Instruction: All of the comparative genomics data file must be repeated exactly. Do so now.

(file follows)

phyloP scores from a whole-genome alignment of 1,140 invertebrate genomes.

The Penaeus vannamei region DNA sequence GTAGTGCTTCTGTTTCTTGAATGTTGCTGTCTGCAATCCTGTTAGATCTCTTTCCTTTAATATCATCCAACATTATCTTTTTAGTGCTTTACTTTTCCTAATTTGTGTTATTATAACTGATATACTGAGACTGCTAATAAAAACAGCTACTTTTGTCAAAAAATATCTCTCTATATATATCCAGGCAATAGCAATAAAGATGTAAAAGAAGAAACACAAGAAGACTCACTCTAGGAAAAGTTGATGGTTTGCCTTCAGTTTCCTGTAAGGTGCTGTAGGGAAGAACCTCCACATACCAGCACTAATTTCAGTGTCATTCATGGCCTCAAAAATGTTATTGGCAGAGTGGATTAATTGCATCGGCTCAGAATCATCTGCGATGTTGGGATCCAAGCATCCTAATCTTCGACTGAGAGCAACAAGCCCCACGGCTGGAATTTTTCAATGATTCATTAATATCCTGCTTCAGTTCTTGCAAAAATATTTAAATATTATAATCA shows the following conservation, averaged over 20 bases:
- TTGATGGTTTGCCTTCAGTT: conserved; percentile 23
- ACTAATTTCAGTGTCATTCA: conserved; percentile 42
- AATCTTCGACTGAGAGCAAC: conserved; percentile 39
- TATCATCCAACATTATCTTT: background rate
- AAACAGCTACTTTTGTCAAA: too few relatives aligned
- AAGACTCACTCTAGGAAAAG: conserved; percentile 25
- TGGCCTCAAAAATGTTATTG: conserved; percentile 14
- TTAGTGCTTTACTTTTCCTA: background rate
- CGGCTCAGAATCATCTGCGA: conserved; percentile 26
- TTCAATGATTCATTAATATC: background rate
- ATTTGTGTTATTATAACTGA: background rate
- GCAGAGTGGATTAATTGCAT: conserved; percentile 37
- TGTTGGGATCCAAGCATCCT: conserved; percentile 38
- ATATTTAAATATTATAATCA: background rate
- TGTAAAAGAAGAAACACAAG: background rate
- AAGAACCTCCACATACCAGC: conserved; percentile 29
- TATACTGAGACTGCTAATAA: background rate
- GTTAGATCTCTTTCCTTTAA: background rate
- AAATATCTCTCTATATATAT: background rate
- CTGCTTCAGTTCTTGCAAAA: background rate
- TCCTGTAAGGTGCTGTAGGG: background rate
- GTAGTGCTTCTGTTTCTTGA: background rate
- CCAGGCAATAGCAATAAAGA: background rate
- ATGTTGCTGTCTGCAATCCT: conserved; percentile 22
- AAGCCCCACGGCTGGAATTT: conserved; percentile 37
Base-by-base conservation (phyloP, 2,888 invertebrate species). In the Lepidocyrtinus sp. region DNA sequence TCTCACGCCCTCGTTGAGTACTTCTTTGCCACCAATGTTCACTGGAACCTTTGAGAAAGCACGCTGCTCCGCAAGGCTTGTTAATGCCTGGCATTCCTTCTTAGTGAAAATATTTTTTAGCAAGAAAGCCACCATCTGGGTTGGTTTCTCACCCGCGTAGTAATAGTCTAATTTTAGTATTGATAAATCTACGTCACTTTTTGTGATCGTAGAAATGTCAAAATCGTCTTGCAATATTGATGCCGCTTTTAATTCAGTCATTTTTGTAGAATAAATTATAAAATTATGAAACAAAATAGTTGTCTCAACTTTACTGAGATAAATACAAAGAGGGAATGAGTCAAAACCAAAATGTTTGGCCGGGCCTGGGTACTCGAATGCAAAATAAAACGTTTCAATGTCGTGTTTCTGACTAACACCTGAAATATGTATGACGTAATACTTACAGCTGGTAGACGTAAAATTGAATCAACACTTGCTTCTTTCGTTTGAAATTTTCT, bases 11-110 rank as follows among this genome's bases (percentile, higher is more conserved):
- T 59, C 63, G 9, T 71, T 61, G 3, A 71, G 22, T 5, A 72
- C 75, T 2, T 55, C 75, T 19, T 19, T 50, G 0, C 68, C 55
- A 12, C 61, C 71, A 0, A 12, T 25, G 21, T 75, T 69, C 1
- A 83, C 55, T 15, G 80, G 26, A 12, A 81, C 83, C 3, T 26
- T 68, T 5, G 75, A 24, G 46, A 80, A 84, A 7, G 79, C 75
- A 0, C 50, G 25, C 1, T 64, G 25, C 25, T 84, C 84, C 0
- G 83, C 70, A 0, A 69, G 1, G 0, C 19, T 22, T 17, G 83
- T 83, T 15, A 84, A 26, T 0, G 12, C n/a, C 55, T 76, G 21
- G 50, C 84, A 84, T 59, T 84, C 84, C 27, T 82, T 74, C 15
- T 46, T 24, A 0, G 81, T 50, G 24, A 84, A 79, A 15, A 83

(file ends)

phyloP scores from a whole-genome alignment of 1,140 invertebrate genomes.

The Penaeus vannamei region DNA sequence GTAGTGCTTCTGTTTCTTGAATGTTGCTGTCTGCAATCCTGTTAGATCTCTTTCCTTTAATATCATCCAACATTATCTTTTTAGTGCTTTACTTTTCCTAATTTGTGTTATTATAACTGATATACTGAGACTGCTAATAAAAACAGCTACTTTTGTCAAAAAATATCTCTCTATATATATCCAGGCAATAGCAATAAAGATGTAAAAGAAGAAACACAAGAAGACTCACTCTAGGAAAAGTTGATGGTTTGCCTTCAGTTTCCTGTAAGGTGCTGTAGGGAAGAACCTCCACATACCAGCACTAATTTCAGTGTCATTCATGGCCTCAAAAATGTTATTGGCAGAGTGGATTAATTGCATCGGCTCAGAATCATCTGCGATGTTGGGATCCAAGCATCCTAATCTTCGACTGAGAGCAACAAGCCCCACGGCTGGAATTTTTCAATGATTCATTAATATCCTGCTTCAGTTCTTGCAAAAATATTTAAATATTATAATCA shows the following conservation, averaged over 20 bases:
- TTGATGGTTTGCCTTCAGTT: conserved; percentile 23
- ACTAATTTCAGTGTCATTCA: conserved; percentile 42
- AATCTTCGACTGAGAGCAAC: conserved; percentile 39
- TATCATCCAACATTATCTTT: background rate
- AAACAGCTACTTTTGTCAAA: too few relatives aligned
- AAGACTCACTCTAGGAAAAG: conserved; percentile 25
- TGGCCTCAAAAATGTTATTG: conserved; percentile 14
- TTAGTGCTTTACTTTTCCTA: background rate
- CGGCTCAGAATCATCTGCGA: conserved; percentile 26
- TTCAATGATTCATTAATATC: background rate
- ATTTGTGTTATTATAACTGA: background rate
- GCAGAGTGGATTAATTGCAT: conserved; percentile 37
- TGTTGGGATCCAAGCATCCT: conserved; percentile 38
- ATATTTAAATATTATAATCA: background rate
- TGTAAAAGAAGAAACACAAG: background rate
- AAGAACCTCCACATACCAGC: conserved; percentile 29
- TATACTGAGACTGCTAATAA: background rate
- GTTAGATCTCTTTCCTTTAA: background rate
- AAATATCTCTCTATATATAT: background rate
- CTGCTTCAGTTCTTGCAAAA: background rate
- TCCTGTAAGGTGCTGTAGGG: background rate
- GTAGTGCTTCTGTTTCTTGA: background rate
- CCAGGCAATAGCAATAAAGA: background rate
- ATGTTGCTGTCTGCAATCCT: conserved; percentile 22
- AAGCCCCACGGCTGGAATTT: conserved; percentile 37
Base-by-base conservation (phyloP, 2,888 invertebrate species). In the Lepidocyrtinus sp. region DNA sequence TCTCACGCCCTCGTTGAGTACTTCTTTGCCACCAATGTTCACTGGAACCTTTGAGAAAGCACGCTGCTCCGCAAGGCTTGTTAATGCCTGGCATTCCTTCTTAGTGAAAATATTTTTTAGCAAGAAAGCCACCATCTGGGTTGGTTTCTCACCCGCGTAGTAATAGTCTAATTTTAGTATTGATAAATCTACGTCACTTTTTGTGATCGTAGAAATGTCAAAATCGTCTTGCAATATTGATGCCGCTTTTAATTCAGTCATTTTTGTAGAATAAATTATAAAATTATGAAACAAAATAGTTGTCTCAACTTTACTGAGATAAATACAAAGAGGGAATGAGTCAAAACCAAAATGTTTGGCCGGGCCTGGGTACTCGAATGCAAAATAAAACGTTTCAATGTCGTGTTTCTGACTAACACCTGAAATATGTATGACGTAATACTTACAGCTGGTAGACGTAAAATTGAATCAACACTTGCTTCTTTCGTTTGAAATTTTCT, bases 11-110 rank as follows among this genome's bases (percentile, higher is more conserved):
- T 59, C 63, G 9, T 71, T 61, G 3, A 71, G 22, T 5, A 72
- C 75, T 2, T 55, C 75, T 19, T 19, T 50, G 0, C 68, C 55
- A 12, C 61, C 71, A 0, A 12, T 25, G 21, T 75, T 69, C 1
- A 83, C 55, T 15, G 80, G 26, A 12, A 81, C 83, C 3, T 26
- T 68, T 5, G 75, A 24, G 46, A 80, A 84, A 7, G 79, C 75
- A 0, C 50, G 25, C 1, T 64, G 25, C 25, T 84, C 84, C 0
- G 83, C 70, A 0, A 69, G 1, G 0, C 19, T 22, T 17, G 83
- T 83, T 15, A 84, A 26, T 0, G 12, C n/a, C 55, T 76, G 21
- G 50, C 84, A 84, T 59, T 84, C 84, C 27, T 82, T 74, C 15
- T 46, T 24, A 0, G 81, T 50, G 24, A 84, A 79, A 15, A 83